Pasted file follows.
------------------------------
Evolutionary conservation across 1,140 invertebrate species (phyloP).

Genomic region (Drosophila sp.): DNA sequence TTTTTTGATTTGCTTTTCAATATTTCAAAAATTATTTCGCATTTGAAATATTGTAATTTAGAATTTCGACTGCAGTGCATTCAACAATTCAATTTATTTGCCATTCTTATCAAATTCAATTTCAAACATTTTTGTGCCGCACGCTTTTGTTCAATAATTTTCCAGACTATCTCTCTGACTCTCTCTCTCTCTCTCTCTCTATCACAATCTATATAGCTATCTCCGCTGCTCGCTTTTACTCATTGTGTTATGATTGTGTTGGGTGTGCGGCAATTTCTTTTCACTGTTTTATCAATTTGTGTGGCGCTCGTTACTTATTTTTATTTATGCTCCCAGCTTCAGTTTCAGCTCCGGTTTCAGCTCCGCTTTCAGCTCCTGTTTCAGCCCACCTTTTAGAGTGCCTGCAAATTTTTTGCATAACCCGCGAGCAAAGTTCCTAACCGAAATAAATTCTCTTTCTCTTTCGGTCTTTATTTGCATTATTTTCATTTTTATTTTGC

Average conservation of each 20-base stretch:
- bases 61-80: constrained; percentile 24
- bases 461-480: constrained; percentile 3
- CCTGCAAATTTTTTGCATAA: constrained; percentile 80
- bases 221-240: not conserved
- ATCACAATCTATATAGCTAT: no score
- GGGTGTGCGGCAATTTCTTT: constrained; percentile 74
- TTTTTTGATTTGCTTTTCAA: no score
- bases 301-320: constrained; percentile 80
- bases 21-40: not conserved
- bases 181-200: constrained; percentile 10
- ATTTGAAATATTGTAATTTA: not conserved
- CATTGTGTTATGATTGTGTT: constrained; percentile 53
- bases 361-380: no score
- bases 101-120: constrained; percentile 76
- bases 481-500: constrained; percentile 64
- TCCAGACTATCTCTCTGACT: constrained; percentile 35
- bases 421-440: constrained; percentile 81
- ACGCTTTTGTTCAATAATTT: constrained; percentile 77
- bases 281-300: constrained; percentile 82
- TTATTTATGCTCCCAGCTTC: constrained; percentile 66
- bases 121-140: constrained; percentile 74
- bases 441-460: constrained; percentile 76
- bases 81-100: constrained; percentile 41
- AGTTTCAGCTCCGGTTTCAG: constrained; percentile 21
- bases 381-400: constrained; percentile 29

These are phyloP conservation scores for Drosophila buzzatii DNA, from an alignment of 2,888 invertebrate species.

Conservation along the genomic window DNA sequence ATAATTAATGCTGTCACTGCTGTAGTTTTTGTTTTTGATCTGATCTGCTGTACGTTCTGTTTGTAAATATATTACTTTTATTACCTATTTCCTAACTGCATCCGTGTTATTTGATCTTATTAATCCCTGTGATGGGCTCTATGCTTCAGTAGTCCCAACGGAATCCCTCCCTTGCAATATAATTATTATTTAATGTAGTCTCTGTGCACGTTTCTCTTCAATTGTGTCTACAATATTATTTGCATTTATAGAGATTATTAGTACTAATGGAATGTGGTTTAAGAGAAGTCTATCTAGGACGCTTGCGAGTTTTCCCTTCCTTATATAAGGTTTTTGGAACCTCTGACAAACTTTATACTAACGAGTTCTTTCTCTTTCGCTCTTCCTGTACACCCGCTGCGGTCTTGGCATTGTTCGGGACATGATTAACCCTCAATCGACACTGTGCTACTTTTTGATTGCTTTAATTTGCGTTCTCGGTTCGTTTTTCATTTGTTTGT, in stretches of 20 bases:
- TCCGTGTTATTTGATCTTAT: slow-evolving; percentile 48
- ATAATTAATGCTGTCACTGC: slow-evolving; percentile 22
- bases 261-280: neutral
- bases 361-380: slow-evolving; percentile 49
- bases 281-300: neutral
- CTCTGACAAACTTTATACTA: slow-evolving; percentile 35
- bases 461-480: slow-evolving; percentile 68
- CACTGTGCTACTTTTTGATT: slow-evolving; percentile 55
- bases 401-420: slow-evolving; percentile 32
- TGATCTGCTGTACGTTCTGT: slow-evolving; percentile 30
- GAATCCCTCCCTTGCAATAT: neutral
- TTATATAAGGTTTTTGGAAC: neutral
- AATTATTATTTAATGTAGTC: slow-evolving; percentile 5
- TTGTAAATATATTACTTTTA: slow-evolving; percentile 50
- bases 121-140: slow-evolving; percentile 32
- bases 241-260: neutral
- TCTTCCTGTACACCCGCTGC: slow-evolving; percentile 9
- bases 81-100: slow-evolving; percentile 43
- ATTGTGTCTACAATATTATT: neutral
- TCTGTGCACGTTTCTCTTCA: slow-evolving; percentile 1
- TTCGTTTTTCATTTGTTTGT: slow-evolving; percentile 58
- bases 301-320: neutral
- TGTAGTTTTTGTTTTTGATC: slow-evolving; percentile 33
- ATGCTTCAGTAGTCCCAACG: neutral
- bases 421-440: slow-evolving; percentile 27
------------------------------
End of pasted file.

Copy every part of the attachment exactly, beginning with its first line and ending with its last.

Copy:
Evolutionary conservation across 1,140 invertebrate species (phyloP).

Genomic region (Drosophila sp.): DNA sequence TTTTTTGATTTGCTTTTCAATATTTCAAAAATTATTTCGCATTTGAAATATTGTAATTTAGAATTTCGACTGCAGTGCATTCAACAATTCAATTTATTTGCCATTCTTATCAAATTCAATTTCAAACATTTTTGTGCCGCACGCTTTTGTTCAATAATTTTCCAGACTATCTCTCTGACTCTCTCTCTCTCTCTCTCTCTATCACAATCTATATAGCTATCTCCGCTGCTCGCTTTTACTCATTGTGTTATGATTGTGTTGGGTGTGCGGCAATTTCTTTTCACTGTTTTATCAATTTGTGTGGCGCTCGTTACTTATTTTTATTTATGCTCCCAGCTTCAGTTTCAGCTCCGGTTTCAGCTCCGCTTTCAGCTCCTGTTTCAGCCCACCTTTTAGAGTGCCTGCAAATTTTTTGCATAACCCGCGAGCAAAGTTCCTAACCGAAATAAATTCTCTTTCTCTTTCGGTCTTTATTTGCATTATTTTCATTTTTATTTTGC

Average conservation of each 20-base stretch:
- bases 61-80: constrained; percentile 24
- bases 461-480: constrained; percentile 3
- CCTGCAAATTTTTTGCATAA: constrained; percentile 80
- bases 221-240: not conserved
- ATCACAATCTATATAGCTAT: no score
- GGGTGTGCGGCAATTTCTTT: constrained; percentile 74
- TTTTTTGATTTGCTTTTCAA: no score
- bases 301-320: constrained; percentile 80
- bases 21-40: not conserved
- bases 181-200: constrained; percentile 10
- ATTTGAAATATTGTAATTTA: not conserved
- CATTGTGTTATGATTGTGTT: constrained; percentile 53
- bases 361-380: no score
- bases 101-120: constrained; percentile 76
- bases 481-500: constrained; percentile 64
- TCCAGACTATCTCTCTGACT: constrained; percentile 35
- bases 421-440: constrained; percentile 81
- ACGCTTTTGTTCAATAATTT: constrained; percentile 77
- bases 281-300: constrained; percentile 82
- TTATTTATGCTCCCAGCTTC: constrained; percentile 66
- bases 121-140: constrained; percentile 74
- bases 441-460: constrained; percentile 76
- bases 81-100: constrained; percentile 41
- AGTTTCAGCTCCGGTTTCAG: constrained; percentile 21
- bases 381-400: constrained; percentile 29

These are phyloP conservation scores for Drosophila buzzatii DNA, from an alignment of 2,888 invertebrate species.

Conservation along the genomic window DNA sequence ATAATTAATGCTGTCACTGCTGTAGTTTTTGTTTTTGATCTGATCTGCTGTACGTTCTGTTTGTAAATATATTACTTTTATTACCTATTTCCTAACTGCATCCGTGTTATTTGATCTTATTAATCCCTGTGATGGGCTCTATGCTTCAGTAGTCCCAACGGAATCCCTCCCTTGCAATATAATTATTATTTAATGTAGTCTCTGTGCACGTTTCTCTTCAATTGTGTCTACAATATTATTTGCATTTATAGAGATTATTAGTACTAATGGAATGTGGTTTAAGAGAAGTCTATCTAGGACGCTTGCGAGTTTTCCCTTCCTTATATAAGGTTTTTGGAACCTCTGACAAACTTTATACTAACGAGTTCTTTCTCTTTCGCTCTTCCTGTACACCCGCTGCGGTCTTGGCATTGTTCGGGACATGATTAACCCTCAATCGACACTGTGCTACTTTTTGATTGCTTTAATTTGCGTTCTCGGTTCGTTTTTCATTTGTTTGT, in stretches of 20 bases:
- TCCGTGTTATTTGATCTTAT: slow-evolving; percentile 48
- ATAATTAATGCTGTCACTGC: slow-evolving; percentile 22
- bases 261-280: neutral
- bases 361-380: slow-evolving; percentile 49
- bases 281-300: neutral
- CTCTGACAAACTTTATACTA: slow-evolving; percentile 35
- bases 461-480: slow-evolving; percentile 68
- CACTGTGCTACTTTTTGATT: slow-evolving; percentile 55
- bases 401-420: slow-evolving; percentile 32
- TGATCTGCTGTACGTTCTGT: slow-evolving; percentile 30
- GAATCCCTCCCTTGCAATAT: neutral
- TTATATAAGGTTTTTGGAAC: neutral
- AATTATTATTTAATGTAGTC: slow-evolving; percentile 5
- TTGTAAATATATTACTTTTA: slow-evolving; percentile 50
- bases 121-140: slow-evolving; percentile 32
- bases 241-260: neutral
- TCTTCCTGTACACCCGCTGC: slow-evolving; percentile 9
- bases 81-100: slow-evolving; percentile 43
- ATTGTGTCTACAATATTATT: neutral
- TCTGTGCACGTTTCTCTTCA: slow-evolving; percentile 1
- TTCGTTTTTCATTTGTTTGT: slow-evolving; percentile 58
- bases 301-320: neutral
- TGTAGTTTTTGTTTTTGATC: slow-evolving; percentile 33
- ATGCTTCAGTAGTCCCAACG: neutral
- bases 421-440: slow-evolving; percentile 27